What is normal for your period? This is a question that a lot of women ask, especially when they experience changes in their menstrual cycle. It can be hard to know what is and isn’t normal, since periods can vary from woman to woman. In this blog post, we will discuss the different symptoms and changes that can occur during your period, as well as what is considered normal and not normal. We hope this information will help you better understand your body and seek treatment if necessary!
The menstrual cycle is the natural process that occurs each month in order to prepare the body for pregnancy. It typically lasts about 28 days, although it can vary from woman to woman. Here are some things that can vary between women, but are still considered normal:
An irregular period is a menstrual cycle that doesn’t follow the typical 28-day pattern. It can be lighter or heavier than normal, last for a shorter or longer time, and occur more or less often than usual. Irregular periods can be caused by a variety of things, such as stress, diet, exercise, and hormonal changes. It’s normal for your period to be somewhat irregular, especially in the first few years after you start getting it. Your body is still adjusting to the hormonal changes that occur during puberty. You may also notice an irregular period after starting or stopping birth control. Still, it is important to be aware of your “irregularities” and mention them to your doctor if anything starts to change.
Cycles change in length:
The length of your menstrual cycle can also vary from month to month. It’s not unusual for it to be shorter or longer than the average 28 days. In fact, it can range anywhere from 21 to 35 days. During your cycle, menstrual flow can last anywhere between 2-7 days and this can change with age. For example, younger women tend to experience longer cycles, and these cycles tend to shorten with age.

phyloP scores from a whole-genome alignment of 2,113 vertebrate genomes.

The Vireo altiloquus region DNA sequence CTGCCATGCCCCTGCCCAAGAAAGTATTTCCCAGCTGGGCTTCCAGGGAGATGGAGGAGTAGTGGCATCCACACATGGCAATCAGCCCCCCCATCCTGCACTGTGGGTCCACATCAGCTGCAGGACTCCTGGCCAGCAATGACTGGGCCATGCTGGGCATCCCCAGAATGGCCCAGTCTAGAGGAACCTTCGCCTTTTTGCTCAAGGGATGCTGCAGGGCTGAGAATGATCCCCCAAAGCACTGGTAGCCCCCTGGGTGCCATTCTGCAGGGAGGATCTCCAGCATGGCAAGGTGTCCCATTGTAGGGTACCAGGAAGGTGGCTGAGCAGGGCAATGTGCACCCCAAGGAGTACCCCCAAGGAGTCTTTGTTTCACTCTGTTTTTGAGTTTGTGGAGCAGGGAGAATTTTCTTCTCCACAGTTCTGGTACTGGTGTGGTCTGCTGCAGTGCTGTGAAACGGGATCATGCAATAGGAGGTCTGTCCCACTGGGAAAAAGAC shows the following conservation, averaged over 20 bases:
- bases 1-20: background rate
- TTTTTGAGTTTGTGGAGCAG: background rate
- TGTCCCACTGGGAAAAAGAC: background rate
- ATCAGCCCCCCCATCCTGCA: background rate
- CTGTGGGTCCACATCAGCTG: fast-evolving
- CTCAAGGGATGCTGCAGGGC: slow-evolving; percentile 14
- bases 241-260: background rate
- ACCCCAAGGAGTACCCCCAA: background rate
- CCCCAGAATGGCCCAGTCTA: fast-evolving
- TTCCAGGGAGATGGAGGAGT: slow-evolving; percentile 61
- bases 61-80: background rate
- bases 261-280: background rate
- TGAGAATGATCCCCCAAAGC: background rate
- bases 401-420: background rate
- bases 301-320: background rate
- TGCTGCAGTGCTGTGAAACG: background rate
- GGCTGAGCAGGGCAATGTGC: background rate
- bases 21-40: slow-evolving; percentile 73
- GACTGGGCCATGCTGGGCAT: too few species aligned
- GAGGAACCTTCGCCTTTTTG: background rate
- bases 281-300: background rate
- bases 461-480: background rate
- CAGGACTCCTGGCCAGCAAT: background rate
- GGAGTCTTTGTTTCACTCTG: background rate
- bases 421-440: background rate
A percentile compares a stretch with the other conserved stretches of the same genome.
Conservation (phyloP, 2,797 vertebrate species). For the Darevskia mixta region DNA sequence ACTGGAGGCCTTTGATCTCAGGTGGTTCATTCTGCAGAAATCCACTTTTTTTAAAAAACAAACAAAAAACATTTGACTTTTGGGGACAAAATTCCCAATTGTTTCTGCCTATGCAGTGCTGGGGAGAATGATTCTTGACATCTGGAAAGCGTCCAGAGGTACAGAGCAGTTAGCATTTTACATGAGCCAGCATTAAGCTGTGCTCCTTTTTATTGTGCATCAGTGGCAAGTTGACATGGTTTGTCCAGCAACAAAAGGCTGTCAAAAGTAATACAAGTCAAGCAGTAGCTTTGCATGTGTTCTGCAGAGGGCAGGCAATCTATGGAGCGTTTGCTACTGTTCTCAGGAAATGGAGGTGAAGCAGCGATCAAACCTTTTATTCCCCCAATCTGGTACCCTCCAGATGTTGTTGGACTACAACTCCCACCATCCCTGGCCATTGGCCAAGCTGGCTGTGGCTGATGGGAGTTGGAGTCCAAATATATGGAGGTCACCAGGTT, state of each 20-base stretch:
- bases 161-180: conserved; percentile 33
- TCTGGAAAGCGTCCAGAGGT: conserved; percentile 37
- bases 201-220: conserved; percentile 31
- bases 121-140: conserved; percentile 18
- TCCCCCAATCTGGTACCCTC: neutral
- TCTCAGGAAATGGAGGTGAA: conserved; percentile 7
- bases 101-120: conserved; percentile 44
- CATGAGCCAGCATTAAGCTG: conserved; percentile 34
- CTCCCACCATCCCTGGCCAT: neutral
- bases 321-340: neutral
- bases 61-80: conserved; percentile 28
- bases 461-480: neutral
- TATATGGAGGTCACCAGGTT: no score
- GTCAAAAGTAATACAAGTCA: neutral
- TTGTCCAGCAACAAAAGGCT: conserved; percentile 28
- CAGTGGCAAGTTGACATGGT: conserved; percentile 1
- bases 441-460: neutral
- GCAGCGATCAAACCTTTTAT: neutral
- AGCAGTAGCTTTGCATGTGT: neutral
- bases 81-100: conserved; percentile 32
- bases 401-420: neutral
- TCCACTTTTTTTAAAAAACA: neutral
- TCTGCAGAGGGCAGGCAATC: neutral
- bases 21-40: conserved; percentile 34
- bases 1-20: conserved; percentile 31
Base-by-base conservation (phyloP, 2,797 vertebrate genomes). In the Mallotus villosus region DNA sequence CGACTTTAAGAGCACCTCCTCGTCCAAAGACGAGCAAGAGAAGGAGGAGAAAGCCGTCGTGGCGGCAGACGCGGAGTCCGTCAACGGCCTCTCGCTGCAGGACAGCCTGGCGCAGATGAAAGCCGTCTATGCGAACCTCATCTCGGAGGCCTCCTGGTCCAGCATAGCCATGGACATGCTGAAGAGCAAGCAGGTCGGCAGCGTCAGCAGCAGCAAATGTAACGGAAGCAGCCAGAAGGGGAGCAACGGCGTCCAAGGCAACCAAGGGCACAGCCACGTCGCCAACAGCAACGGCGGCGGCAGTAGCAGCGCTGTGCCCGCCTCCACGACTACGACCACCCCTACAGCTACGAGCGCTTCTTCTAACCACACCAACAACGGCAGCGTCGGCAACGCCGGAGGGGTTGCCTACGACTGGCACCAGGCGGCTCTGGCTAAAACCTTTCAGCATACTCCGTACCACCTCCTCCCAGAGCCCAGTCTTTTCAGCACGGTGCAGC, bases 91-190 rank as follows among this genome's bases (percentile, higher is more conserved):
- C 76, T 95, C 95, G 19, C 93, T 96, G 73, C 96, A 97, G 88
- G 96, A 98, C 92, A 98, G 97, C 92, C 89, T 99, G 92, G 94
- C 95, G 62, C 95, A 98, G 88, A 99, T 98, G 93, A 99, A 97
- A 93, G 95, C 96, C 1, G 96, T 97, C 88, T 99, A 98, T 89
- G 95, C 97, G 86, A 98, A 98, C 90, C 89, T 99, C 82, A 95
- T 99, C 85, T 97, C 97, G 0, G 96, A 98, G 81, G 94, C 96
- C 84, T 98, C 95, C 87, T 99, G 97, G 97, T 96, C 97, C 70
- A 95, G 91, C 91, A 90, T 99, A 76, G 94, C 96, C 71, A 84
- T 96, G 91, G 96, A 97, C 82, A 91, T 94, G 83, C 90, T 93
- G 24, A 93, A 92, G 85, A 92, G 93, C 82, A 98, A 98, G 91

Some women experience symptoms such as bloating, breast tenderness, fatigue, and mood swings during their period. These are all normal and can vary in intensity from woman to woman. While it is normal to experience symptoms associated with your period, intense symptoms should be mentioned to your doctor.
What’s Not Normal
There are some changes in your menstrual cycle that can indicate a problem such as uterine fibroids, endometriosis, polycystic ovary syndrome (PCOS), pelvic inflammatory disease (PID), or other health problems. If you experience any of the following, it’s important to see a doctor to determine the cause:
If you miss your period for three months in a row, this is considered abnormal and could be a sign of an underlying health condition. While pregnancy is the most common cause of a skipped period, there are other things that can cause you to skip a period.
If you have to change your pad or tampon every hour or more, this is considered heavy bleeding. Heavy bleeding can also cause anemia and fatigue. It can be a sign of an underlying health condition and should be evaluated by a doctor.
If you have pain that interferes with your daily activities or requires medication to manage, this is considered abnormal. It could be a sign of an underlying health condition, such as fibroids, endometriosis, or adenomyosis to name a few, and should be evaluated by a doctor.
Spotting between periods:
If you have bleeding or spotting that occurs outside of your normal menstrual cycle, this is considered abnormal and should be evaluated by a doctor. The exception to this is if you are currently starting a new form of birth control.
In this blog, we discussed what is and isn’t normal when it comes to your period. It’s important to be aware of the changes in your body and know when to seek medical attention. Changes in your period are often normal, but there are some changes that can indicate an underlying health condition. If you experience any of the changes that are not normal, it’s important to see a doctor to determine the cause. Thanks for reading! We hope this information was helpful!